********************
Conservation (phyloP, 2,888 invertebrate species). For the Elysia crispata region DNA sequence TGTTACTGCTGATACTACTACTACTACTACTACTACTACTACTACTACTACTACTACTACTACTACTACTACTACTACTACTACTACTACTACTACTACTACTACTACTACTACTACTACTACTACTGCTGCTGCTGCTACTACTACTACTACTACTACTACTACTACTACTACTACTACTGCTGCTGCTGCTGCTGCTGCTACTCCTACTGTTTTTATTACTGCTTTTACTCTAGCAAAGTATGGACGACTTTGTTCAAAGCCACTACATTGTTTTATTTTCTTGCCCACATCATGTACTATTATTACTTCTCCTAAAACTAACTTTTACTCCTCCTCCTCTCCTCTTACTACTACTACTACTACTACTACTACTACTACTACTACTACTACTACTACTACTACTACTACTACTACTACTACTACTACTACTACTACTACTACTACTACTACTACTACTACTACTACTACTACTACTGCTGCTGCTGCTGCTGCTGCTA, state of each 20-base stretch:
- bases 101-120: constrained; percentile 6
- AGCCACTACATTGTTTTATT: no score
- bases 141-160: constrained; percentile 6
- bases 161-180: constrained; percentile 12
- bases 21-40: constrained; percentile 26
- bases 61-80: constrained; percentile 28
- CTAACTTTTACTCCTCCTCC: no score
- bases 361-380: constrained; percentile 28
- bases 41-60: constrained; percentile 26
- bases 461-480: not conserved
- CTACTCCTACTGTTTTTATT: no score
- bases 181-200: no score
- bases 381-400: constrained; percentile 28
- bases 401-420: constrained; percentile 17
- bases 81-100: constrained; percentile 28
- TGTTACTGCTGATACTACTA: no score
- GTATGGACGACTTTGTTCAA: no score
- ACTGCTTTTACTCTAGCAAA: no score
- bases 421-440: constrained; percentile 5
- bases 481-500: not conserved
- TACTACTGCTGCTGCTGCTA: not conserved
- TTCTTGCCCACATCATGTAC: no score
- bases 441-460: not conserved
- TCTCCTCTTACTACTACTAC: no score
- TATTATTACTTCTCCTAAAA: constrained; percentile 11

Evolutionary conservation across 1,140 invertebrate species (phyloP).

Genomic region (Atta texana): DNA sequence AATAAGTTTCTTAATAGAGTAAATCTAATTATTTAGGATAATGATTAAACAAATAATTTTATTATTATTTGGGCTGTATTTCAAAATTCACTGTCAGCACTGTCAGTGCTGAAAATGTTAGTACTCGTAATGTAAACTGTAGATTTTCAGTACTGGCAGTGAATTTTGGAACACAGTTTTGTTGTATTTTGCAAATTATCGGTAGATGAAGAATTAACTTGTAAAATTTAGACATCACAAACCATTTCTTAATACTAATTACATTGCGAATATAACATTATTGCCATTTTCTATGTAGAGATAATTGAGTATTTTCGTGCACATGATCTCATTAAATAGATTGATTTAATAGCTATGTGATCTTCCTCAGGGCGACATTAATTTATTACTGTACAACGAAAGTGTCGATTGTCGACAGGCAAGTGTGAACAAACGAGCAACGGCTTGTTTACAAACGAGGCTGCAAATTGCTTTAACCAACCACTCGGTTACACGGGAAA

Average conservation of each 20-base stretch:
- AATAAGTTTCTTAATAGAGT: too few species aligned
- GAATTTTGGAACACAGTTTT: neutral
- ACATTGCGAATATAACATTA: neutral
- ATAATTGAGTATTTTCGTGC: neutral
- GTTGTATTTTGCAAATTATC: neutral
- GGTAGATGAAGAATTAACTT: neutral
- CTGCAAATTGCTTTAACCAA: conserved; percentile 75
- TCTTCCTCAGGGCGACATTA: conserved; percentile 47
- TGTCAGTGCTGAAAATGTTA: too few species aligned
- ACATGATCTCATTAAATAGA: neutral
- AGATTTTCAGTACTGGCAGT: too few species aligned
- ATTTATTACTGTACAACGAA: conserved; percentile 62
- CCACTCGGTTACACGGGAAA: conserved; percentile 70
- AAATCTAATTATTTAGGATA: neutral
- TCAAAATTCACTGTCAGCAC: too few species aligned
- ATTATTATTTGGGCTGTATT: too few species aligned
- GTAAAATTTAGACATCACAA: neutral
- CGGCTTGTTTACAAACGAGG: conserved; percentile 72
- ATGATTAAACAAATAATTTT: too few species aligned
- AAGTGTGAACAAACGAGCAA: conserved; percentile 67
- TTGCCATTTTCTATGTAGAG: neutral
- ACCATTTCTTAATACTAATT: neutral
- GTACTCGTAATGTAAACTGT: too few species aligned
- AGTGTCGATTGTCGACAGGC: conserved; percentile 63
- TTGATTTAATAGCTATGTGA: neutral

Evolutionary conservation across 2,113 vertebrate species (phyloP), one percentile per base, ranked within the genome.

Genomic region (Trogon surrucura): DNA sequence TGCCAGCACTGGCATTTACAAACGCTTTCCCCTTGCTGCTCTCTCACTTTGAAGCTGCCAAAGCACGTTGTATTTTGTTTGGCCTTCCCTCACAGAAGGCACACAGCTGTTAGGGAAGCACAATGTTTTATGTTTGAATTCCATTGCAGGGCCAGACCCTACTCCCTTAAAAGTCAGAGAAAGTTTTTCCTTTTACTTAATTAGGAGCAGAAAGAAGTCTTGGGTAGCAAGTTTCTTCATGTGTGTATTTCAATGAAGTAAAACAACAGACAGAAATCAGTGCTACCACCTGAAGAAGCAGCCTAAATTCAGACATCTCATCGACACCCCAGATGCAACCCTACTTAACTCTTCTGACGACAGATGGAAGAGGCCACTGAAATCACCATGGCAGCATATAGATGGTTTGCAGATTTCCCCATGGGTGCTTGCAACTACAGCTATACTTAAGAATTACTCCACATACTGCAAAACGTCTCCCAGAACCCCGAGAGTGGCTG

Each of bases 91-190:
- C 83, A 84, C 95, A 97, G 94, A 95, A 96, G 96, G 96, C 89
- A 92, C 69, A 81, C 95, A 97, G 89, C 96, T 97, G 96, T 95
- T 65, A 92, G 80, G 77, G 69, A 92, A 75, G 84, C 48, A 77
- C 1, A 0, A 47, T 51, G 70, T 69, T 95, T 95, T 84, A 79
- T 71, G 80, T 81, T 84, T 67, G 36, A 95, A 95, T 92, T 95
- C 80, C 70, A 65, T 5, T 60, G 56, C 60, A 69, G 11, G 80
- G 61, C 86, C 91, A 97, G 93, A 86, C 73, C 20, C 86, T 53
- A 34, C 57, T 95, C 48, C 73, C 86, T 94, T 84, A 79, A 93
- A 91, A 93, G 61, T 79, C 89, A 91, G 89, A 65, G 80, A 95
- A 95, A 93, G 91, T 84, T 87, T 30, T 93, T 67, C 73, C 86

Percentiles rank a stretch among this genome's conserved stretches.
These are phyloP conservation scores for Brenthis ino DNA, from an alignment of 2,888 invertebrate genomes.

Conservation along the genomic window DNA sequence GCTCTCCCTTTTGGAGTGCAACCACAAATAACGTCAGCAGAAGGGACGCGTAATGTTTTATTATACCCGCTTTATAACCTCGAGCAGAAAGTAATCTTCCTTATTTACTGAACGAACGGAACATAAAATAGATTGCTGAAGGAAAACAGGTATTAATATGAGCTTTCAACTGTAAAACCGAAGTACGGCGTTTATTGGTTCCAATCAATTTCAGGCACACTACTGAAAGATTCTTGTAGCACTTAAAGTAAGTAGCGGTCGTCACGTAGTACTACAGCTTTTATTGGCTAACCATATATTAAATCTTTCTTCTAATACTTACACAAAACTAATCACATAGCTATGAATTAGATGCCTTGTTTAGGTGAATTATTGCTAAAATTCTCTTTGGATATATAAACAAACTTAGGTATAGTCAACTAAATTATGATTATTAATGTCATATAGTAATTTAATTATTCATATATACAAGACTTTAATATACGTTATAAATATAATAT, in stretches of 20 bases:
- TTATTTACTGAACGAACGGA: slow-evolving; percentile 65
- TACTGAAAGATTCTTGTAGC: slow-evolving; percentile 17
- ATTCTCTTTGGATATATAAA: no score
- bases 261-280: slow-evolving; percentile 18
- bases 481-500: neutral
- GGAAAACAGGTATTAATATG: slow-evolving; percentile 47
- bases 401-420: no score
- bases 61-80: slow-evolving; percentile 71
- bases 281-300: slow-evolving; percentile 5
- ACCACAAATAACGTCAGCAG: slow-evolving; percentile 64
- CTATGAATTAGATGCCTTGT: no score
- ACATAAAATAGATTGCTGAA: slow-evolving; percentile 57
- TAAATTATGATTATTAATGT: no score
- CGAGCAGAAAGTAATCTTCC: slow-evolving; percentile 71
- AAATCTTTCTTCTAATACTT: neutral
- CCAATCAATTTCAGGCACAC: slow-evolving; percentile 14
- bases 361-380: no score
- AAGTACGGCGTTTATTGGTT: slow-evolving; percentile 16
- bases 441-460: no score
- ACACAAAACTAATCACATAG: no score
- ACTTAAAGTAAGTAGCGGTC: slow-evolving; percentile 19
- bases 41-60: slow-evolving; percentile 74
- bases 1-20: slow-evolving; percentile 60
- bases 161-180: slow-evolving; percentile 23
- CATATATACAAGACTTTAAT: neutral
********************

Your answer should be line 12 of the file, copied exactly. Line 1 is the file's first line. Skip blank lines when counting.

- CTACTCCTACTGTTTTTATT: no score